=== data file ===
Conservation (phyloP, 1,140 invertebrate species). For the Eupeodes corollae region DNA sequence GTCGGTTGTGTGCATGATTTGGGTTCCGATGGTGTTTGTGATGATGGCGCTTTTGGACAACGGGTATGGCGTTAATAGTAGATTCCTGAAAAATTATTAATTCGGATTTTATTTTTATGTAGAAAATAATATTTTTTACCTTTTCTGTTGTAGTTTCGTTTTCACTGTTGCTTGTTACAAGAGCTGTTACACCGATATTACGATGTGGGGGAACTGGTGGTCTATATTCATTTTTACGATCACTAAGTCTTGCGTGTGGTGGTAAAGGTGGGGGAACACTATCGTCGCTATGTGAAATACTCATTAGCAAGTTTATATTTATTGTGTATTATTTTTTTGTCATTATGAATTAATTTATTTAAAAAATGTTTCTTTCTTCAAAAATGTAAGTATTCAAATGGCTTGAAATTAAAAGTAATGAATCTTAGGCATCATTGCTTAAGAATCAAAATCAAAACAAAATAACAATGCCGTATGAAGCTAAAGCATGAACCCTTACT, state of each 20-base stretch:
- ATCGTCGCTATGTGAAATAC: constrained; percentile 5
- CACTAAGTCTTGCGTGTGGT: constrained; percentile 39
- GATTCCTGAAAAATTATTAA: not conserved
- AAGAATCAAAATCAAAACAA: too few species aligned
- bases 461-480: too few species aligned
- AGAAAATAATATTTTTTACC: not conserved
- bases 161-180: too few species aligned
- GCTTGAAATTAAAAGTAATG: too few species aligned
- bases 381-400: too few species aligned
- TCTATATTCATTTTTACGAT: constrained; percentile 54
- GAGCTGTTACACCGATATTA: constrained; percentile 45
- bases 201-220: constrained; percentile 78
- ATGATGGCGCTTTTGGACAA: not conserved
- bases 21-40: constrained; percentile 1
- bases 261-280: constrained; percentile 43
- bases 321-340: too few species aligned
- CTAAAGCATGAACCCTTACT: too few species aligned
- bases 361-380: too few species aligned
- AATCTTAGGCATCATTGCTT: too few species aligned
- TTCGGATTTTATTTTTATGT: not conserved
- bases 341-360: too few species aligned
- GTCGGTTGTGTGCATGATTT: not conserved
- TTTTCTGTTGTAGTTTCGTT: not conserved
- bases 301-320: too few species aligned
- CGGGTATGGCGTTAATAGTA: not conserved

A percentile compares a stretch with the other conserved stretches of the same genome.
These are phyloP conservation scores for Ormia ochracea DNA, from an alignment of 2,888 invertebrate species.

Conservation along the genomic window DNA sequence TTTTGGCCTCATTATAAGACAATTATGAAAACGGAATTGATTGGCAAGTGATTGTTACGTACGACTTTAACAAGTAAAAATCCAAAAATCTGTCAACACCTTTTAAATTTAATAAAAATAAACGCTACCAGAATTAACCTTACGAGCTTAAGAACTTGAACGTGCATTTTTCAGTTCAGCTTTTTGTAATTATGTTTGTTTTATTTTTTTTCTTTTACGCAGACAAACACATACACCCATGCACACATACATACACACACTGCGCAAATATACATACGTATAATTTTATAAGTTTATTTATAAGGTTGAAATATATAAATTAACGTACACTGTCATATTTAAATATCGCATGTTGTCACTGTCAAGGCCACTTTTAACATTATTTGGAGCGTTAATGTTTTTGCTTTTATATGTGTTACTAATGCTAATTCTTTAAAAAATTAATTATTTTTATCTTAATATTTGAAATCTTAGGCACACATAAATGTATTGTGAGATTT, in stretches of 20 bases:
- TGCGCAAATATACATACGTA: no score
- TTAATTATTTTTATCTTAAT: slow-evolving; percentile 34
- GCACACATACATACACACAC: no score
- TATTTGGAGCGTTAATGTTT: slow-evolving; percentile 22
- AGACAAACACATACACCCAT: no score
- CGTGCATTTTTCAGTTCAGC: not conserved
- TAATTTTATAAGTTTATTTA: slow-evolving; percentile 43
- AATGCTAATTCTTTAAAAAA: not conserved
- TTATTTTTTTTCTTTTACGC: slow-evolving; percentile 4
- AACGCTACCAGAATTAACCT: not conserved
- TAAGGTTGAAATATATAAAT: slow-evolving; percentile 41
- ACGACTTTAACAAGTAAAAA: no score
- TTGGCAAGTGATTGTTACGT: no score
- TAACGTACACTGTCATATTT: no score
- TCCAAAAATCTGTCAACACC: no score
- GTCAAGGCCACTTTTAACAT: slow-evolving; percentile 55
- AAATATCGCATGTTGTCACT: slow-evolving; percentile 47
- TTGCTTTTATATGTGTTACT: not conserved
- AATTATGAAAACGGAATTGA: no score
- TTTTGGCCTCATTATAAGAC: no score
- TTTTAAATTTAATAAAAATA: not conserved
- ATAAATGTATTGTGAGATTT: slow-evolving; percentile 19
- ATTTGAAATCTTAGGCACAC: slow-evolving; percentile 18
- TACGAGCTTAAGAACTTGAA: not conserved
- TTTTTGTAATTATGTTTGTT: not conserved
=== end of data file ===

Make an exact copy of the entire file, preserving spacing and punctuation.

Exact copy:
Conservation (phyloP, 1,140 invertebrate species). For the Eupeodes corollae region DNA sequence GTCGGTTGTGTGCATGATTTGGGTTCCGATGGTGTTTGTGATGATGGCGCTTTTGGACAACGGGTATGGCGTTAATAGTAGATTCCTGAAAAATTATTAATTCGGATTTTATTTTTATGTAGAAAATAATATTTTTTACCTTTTCTGTTGTAGTTTCGTTTTCACTGTTGCTTGTTACAAGAGCTGTTACACCGATATTACGATGTGGGGGAACTGGTGGTCTATATTCATTTTTACGATCACTAAGTCTTGCGTGTGGTGGTAAAGGTGGGGGAACACTATCGTCGCTATGTGAAATACTCATTAGCAAGTTTATATTTATTGTGTATTATTTTTTTGTCATTATGAATTAATTTATTTAAAAAATGTTTCTTTCTTCAAAAATGTAAGTATTCAAATGGCTTGAAATTAAAAGTAATGAATCTTAGGCATCATTGCTTAAGAATCAAAATCAAAACAAAATAACAATGCCGTATGAAGCTAAAGCATGAACCCTTACT, state of each 20-base stretch:
- ATCGTCGCTATGTGAAATAC: constrained; percentile 5
- CACTAAGTCTTGCGTGTGGT: constrained; percentile 39
- GATTCCTGAAAAATTATTAA: not conserved
- AAGAATCAAAATCAAAACAA: too few species aligned
- bases 461-480: too few species aligned
- AGAAAATAATATTTTTTACC: not conserved
- bases 161-180: too few species aligned
- GCTTGAAATTAAAAGTAATG: too few species aligned
- bases 381-400: too few species aligned
- TCTATATTCATTTTTACGAT: constrained; percentile 54
- GAGCTGTTACACCGATATTA: constrained; percentile 45
- bases 201-220: constrained; percentile 78
- ATGATGGCGCTTTTGGACAA: not conserved
- bases 21-40: constrained; percentile 1
- bases 261-280: constrained; percentile 43
- bases 321-340: too few species aligned
- CTAAAGCATGAACCCTTACT: too few species aligned
- bases 361-380: too few species aligned
- AATCTTAGGCATCATTGCTT: too few species aligned
- TTCGGATTTTATTTTTATGT: not conserved
- bases 341-360: too few species aligned
- GTCGGTTGTGTGCATGATTT: not conserved
- TTTTCTGTTGTAGTTTCGTT: not conserved
- bases 301-320: too few species aligned
- CGGGTATGGCGTTAATAGTA: not conserved

A percentile compares a stretch with the other conserved stretches of the same genome.
These are phyloP conservation scores for Ormia ochracea DNA, from an alignment of 2,888 invertebrate species.

Conservation along the genomic window DNA sequence TTTTGGCCTCATTATAAGACAATTATGAAAACGGAATTGATTGGCAAGTGATTGTTACGTACGACTTTAACAAGTAAAAATCCAAAAATCTGTCAACACCTTTTAAATTTAATAAAAATAAACGCTACCAGAATTAACCTTACGAGCTTAAGAACTTGAACGTGCATTTTTCAGTTCAGCTTTTTGTAATTATGTTTGTTTTATTTTTTTTCTTTTACGCAGACAAACACATACACCCATGCACACATACATACACACACTGCGCAAATATACATACGTATAATTTTATAAGTTTATTTATAAGGTTGAAATATATAAATTAACGTACACTGTCATATTTAAATATCGCATGTTGTCACTGTCAAGGCCACTTTTAACATTATTTGGAGCGTTAATGTTTTTGCTTTTATATGTGTTACTAATGCTAATTCTTTAAAAAATTAATTATTTTTATCTTAATATTTGAAATCTTAGGCACACATAAATGTATTGTGAGATTT, in stretches of 20 bases:
- TGCGCAAATATACATACGTA: no score
- TTAATTATTTTTATCTTAAT: slow-evolving; percentile 34
- GCACACATACATACACACAC: no score
- TATTTGGAGCGTTAATGTTT: slow-evolving; percentile 22
- AGACAAACACATACACCCAT: no score
- CGTGCATTTTTCAGTTCAGC: not conserved
- TAATTTTATAAGTTTATTTA: slow-evolving; percentile 43
- AATGCTAATTCTTTAAAAAA: not conserved
- TTATTTTTTTTCTTTTACGC: slow-evolving; percentile 4
- AACGCTACCAGAATTAACCT: not conserved
- TAAGGTTGAAATATATAAAT: slow-evolving; percentile 41
- ACGACTTTAACAAGTAAAAA: no score
- TTGGCAAGTGATTGTTACGT: no score
- TAACGTACACTGTCATATTT: no score
- TCCAAAAATCTGTCAACACC: no score
- GTCAAGGCCACTTTTAACAT: slow-evolving; percentile 55
- AAATATCGCATGTTGTCACT: slow-evolving; percentile 47
- TTGCTTTTATATGTGTTACT: not conserved
- AATTATGAAAACGGAATTGA: no score
- TTTTGGCCTCATTATAAGAC: no score
- TTTTAAATTTAATAAAAATA: not conserved
- ATAAATGTATTGTGAGATTT: slow-evolving; percentile 19
- ATTTGAAATCTTAGGCACAC: slow-evolving; percentile 18
- TACGAGCTTAAGAACTTGAA: not conserved
- TTTTTGTAATTATGTTTGTT: not conserved